Taking its cue from the popular James Dashner YA novels, 20th Century Fox’s Maze Runner movie series finally closes out with The Death Cure, which was delayed by more than a year due to the on-set injury of star Dylan O’Brien. Although the series might have lost its mojo due to that interruption in its rollout, this third film makes up for it with the sheer number of action sequences on display.
It starts right at the top with a James Bond-style opening that involves a simultaneous chase involving a moving train, an airplane and a truck. It’s exciting stuff, and director Wes Ball keeps up that level of stunts throughout. It was while filming that sequence, in fact, that O’Brien suffered a serious injury. Fortunately he was able to recover and resume shooting a year later in order to finish the film, and the Maze Runner series. He is a charismatic young leading man and carries the movie on his shoulders, though his gang of Gladers helps along the way.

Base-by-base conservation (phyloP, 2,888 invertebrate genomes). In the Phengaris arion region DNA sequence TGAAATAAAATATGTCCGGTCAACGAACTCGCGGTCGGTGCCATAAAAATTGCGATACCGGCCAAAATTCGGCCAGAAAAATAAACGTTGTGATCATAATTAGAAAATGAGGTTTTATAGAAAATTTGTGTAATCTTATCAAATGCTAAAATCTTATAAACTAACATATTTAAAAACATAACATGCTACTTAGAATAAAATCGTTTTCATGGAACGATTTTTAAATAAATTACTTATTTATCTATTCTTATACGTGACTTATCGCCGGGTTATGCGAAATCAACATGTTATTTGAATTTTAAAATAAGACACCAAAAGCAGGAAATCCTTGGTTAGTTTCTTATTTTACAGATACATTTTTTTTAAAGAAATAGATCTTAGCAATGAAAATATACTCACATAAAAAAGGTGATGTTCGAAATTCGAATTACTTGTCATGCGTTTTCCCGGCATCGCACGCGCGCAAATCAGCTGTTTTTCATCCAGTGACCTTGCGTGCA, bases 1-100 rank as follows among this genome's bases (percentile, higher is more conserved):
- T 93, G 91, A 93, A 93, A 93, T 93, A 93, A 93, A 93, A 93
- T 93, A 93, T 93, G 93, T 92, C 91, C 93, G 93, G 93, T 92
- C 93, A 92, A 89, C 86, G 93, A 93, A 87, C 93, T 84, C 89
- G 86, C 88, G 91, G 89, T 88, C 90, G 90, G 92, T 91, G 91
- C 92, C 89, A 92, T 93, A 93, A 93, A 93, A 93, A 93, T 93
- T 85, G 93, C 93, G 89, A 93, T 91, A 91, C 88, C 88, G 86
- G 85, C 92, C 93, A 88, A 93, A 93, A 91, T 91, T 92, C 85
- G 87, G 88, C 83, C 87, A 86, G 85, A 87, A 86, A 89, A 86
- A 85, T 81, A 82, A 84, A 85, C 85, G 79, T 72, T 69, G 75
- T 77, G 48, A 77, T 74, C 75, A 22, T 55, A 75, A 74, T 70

This time Thomas (O’Brien), Newt (Thomas Brodie Sangster) and friends, who have all lived largely behind a wall of mazes, must find a way to break into the final one. The Last City is run by the WCKD in an effort to find a cure to save America and the human race, which largely has succumbed to zombiedom. The problem is, teenagers like this group are immune to the disease and could be used as sacrifices to find a cure. The Gladers are determined to rescue one of their own who is next in line under the watch of Dr. Ava Paige (Patricia Clarkson) and her vicious No. 2 man (Aiden Gillen).
Adding to the complications, Thomas’ beloved Teresa (Kaya Scodelario) seemed to switch sides at the end of Scorch Trials, but there is much more to that once this gang hits the Last City, and she plays a key role here. Suffice to say there is a lot of action — stuff blowing up, running, chasing and general mayhem — before all of this wraps up. The actors do their thing, even if T.S. Nowlin’s script contains way too much exposition and makes for a film that is well over two hours. It’s fun seeing the likes of Giancarlo Esposito as leader of the Resistance and a heavily made-up and noseless Walton Goggins as an underground figure. Clarkson, a fine actress, only gets to play it by the numbers in this one. It is the teen stars’ show, and they deliver to the intended young audience who loved the books and the two previous films. 20th Century Fox releases it Friday.
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